A year ago, vulnerability broker Zerodium made the headlines when it offered a stonking one million dollars to anybody who could come up with a zero-day remote exploit for iOS 9. Sure enough, someone came up with the goods: a browser-based, untethered jailbreak for iOS 9 using a zero-day vulnerability.
Of course, Zerodium wasn't being altruistic. It offers huge prizes to vulnerability researchers if they can find ways to crack into operating systems, because they know that those exploits can then be sold on (at profit) to governments and intelligence agencies. Zerodium's customers then use them to spy on suspected criminals, terrorists, foreign nations and other people they want to keep tabs on.
Who loses out? Well, we all do - apart from Zerodium, the intelligence agency and the guy who picks up the pay cheque. Zerodium doesn't share details of the exploit with vendors like Apple, Google, Microsoft or Adobe who might be able to fix the security hole to make our devices and communications safer.
Of course, the likes of Apple, Google, and others do offer bug bounties for researchers who wish to share details of their vulnerability discoveries responsibly, and want to see them fixed for the increased safety of all of us. But the tech companies don't come anywhere close to offering the same kind of monetary reward as Zerodium.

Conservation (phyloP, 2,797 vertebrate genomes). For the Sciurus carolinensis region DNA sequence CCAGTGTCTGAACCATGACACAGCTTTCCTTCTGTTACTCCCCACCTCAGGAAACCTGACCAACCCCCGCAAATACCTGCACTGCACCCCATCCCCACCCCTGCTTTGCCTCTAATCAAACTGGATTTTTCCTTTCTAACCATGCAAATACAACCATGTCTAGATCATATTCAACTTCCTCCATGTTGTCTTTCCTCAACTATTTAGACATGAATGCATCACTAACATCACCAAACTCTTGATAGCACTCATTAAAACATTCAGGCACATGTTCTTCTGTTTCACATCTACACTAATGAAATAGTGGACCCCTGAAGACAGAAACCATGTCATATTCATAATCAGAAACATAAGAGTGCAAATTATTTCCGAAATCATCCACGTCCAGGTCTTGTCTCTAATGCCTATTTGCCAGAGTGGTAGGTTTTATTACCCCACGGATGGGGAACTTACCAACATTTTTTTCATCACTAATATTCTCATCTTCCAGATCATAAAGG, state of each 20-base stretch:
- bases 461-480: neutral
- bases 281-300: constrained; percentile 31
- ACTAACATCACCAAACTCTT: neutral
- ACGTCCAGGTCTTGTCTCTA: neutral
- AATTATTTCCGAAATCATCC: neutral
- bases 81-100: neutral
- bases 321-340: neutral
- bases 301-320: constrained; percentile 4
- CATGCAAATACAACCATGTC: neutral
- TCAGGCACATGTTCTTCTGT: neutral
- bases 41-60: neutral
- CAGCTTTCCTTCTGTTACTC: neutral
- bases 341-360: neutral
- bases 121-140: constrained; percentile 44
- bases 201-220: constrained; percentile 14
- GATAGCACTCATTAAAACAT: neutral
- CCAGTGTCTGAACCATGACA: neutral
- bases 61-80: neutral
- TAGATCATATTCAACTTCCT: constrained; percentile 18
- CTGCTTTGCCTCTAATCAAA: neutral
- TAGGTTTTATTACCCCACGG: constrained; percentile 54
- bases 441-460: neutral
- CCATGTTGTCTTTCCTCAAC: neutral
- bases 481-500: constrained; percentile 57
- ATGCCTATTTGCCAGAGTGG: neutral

So, if you had a zero-day vulnerability for remotely hacking an iPhone would you tell Apple or Zerodium?
The good news is that it's not quite as black-and-white choice as the sheer monetary rewards would suggest. Many of the folks who uncover security holes in software feel passionately about what they are doing, and the importance of privacy. Even with Zerodium offering such huge sums of money, they may find the idea of their exploit being used by an oppressive government to spy upon its citizens too big a price to pay.
Zerodium needs exploits, however, for its eager customers. And so it has upped its rewards even further. It's offering $1.5 million to anyone who can come up with a working remote iOS 10 jailbreak vulnerability.
The prices aren't as high if you can do something similar on Android. The bounty for that has doubled, increasing to $200,000, emphasising that Android is not only an easier nut to crack, but also that there is simply a greater demand for ways to spy upon users of Apple iOS devices.